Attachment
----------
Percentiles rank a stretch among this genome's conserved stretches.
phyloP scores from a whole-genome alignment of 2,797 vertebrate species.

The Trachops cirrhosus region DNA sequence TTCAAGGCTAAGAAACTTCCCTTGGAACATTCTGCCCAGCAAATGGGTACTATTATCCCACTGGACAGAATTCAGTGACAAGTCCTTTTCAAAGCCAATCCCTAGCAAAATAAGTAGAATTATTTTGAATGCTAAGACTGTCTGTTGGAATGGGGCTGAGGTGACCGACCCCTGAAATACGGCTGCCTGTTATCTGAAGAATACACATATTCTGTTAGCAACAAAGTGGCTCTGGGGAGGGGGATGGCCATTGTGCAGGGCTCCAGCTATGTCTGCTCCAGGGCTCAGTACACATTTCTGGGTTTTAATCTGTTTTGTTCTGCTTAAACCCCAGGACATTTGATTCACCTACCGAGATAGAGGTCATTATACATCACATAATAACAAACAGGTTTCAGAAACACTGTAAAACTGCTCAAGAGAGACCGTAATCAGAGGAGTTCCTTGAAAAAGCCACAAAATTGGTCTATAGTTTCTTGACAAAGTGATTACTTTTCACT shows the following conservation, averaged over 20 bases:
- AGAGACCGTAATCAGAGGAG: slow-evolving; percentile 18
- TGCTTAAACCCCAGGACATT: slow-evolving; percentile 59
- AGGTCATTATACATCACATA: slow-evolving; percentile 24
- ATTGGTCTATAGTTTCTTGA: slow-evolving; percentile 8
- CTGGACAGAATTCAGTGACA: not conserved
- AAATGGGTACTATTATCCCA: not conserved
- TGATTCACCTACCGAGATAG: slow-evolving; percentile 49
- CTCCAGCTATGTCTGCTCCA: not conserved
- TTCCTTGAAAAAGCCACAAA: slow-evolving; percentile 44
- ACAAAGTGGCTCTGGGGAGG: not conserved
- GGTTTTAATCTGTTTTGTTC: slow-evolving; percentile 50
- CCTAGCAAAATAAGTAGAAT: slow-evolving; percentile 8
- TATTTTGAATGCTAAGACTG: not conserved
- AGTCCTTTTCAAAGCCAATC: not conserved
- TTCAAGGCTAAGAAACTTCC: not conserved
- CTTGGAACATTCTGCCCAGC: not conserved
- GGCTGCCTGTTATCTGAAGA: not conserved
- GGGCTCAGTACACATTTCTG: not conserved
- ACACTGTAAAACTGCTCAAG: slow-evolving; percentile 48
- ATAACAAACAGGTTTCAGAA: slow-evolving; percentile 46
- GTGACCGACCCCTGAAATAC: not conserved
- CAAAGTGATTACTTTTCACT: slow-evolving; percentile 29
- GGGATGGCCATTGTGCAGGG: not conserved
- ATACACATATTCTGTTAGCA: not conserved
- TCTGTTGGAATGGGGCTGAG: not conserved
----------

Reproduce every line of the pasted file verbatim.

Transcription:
Percentiles rank a stretch among this genome's conserved stretches.
phyloP scores from a whole-genome alignment of 2,797 vertebrate species.

The Trachops cirrhosus region DNA sequence TTCAAGGCTAAGAAACTTCCCTTGGAACATTCTGCCCAGCAAATGGGTACTATTATCCCACTGGACAGAATTCAGTGACAAGTCCTTTTCAAAGCCAATCCCTAGCAAAATAAGTAGAATTATTTTGAATGCTAAGACTGTCTGTTGGAATGGGGCTGAGGTGACCGACCCCTGAAATACGGCTGCCTGTTATCTGAAGAATACACATATTCTGTTAGCAACAAAGTGGCTCTGGGGAGGGGGATGGCCATTGTGCAGGGCTCCAGCTATGTCTGCTCCAGGGCTCAGTACACATTTCTGGGTTTTAATCTGTTTTGTTCTGCTTAAACCCCAGGACATTTGATTCACCTACCGAGATAGAGGTCATTATACATCACATAATAACAAACAGGTTTCAGAAACACTGTAAAACTGCTCAAGAGAGACCGTAATCAGAGGAGTTCCTTGAAAAAGCCACAAAATTGGTCTATAGTTTCTTGACAAAGTGATTACTTTTCACT shows the following conservation, averaged over 20 bases:
- AGAGACCGTAATCAGAGGAG: slow-evolving; percentile 18
- TGCTTAAACCCCAGGACATT: slow-evolving; percentile 59
- AGGTCATTATACATCACATA: slow-evolving; percentile 24
- ATTGGTCTATAGTTTCTTGA: slow-evolving; percentile 8
- CTGGACAGAATTCAGTGACA: not conserved
- AAATGGGTACTATTATCCCA: not conserved
- TGATTCACCTACCGAGATAG: slow-evolving; percentile 49
- CTCCAGCTATGTCTGCTCCA: not conserved
- TTCCTTGAAAAAGCCACAAA: slow-evolving; percentile 44
- ACAAAGTGGCTCTGGGGAGG: not conserved
- GGTTTTAATCTGTTTTGTTC: slow-evolving; percentile 50
- CCTAGCAAAATAAGTAGAAT: slow-evolving; percentile 8
- TATTTTGAATGCTAAGACTG: not conserved
- AGTCCTTTTCAAAGCCAATC: not conserved
- TTCAAGGCTAAGAAACTTCC: not conserved
- CTTGGAACATTCTGCCCAGC: not conserved
- GGCTGCCTGTTATCTGAAGA: not conserved
- GGGCTCAGTACACATTTCTG: not conserved
- ACACTGTAAAACTGCTCAAG: slow-evolving; percentile 48
- ATAACAAACAGGTTTCAGAA: slow-evolving; percentile 46
- GTGACCGACCCCTGAAATAC: not conserved
- CAAAGTGATTACTTTTCACT: slow-evolving; percentile 29
- GGGATGGCCATTGTGCAGGG: not conserved
- ATACACATATTCTGTTAGCA: not conserved
- TCTGTTGGAATGGGGCTGAG: not conserved